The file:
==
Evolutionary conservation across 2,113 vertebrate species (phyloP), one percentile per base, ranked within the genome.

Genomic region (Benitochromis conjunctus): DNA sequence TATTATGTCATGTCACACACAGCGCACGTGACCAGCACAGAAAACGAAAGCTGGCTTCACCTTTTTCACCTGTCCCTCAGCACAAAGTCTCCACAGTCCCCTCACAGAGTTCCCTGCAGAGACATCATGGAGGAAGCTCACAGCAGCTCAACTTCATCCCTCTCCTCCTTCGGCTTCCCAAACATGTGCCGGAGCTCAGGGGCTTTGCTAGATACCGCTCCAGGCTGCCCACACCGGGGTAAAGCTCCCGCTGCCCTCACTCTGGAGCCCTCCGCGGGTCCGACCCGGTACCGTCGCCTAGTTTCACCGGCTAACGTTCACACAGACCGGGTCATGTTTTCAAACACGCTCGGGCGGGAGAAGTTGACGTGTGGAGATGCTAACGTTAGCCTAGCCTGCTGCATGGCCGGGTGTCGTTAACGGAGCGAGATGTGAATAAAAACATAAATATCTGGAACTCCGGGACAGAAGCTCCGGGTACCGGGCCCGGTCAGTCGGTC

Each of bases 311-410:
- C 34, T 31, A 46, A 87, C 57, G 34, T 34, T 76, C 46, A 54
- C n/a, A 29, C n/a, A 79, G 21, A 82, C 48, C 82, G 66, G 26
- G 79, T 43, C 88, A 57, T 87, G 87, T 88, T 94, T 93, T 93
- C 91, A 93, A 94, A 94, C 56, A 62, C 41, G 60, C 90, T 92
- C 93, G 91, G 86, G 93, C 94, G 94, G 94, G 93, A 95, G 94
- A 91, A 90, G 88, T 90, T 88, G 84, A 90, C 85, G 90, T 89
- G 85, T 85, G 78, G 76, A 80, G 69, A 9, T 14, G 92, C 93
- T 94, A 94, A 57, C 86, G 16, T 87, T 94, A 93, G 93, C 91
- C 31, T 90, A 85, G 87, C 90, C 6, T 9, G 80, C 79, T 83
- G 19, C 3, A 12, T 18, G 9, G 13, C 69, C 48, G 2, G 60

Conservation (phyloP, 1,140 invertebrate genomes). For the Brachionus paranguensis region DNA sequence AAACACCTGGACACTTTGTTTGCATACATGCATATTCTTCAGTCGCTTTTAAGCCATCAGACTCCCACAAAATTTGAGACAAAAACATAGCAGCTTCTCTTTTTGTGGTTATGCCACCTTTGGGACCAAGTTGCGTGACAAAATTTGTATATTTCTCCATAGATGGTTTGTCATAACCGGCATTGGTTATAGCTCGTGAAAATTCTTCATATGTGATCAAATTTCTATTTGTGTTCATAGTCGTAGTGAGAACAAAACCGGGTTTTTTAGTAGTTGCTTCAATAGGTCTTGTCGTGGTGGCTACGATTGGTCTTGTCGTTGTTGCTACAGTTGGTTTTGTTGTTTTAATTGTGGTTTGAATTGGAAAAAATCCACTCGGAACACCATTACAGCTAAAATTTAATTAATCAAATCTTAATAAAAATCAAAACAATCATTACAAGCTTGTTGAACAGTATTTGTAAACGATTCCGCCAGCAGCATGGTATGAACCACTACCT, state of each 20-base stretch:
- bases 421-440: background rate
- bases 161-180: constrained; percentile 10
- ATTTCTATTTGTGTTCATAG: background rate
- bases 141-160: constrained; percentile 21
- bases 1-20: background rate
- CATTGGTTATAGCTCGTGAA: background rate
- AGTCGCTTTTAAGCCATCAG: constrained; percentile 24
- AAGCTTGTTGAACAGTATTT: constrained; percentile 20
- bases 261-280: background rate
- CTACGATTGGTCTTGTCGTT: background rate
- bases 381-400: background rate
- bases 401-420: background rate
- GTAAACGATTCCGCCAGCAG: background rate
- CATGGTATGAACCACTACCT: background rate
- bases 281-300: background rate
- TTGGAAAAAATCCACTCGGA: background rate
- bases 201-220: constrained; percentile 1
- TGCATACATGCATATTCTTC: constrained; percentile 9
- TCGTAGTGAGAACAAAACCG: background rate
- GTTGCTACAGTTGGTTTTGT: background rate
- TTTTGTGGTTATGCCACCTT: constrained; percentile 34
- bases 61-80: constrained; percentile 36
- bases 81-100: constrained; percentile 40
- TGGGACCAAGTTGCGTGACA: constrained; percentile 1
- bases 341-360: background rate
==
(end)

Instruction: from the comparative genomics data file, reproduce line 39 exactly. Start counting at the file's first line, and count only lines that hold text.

- bases 341-360: background rate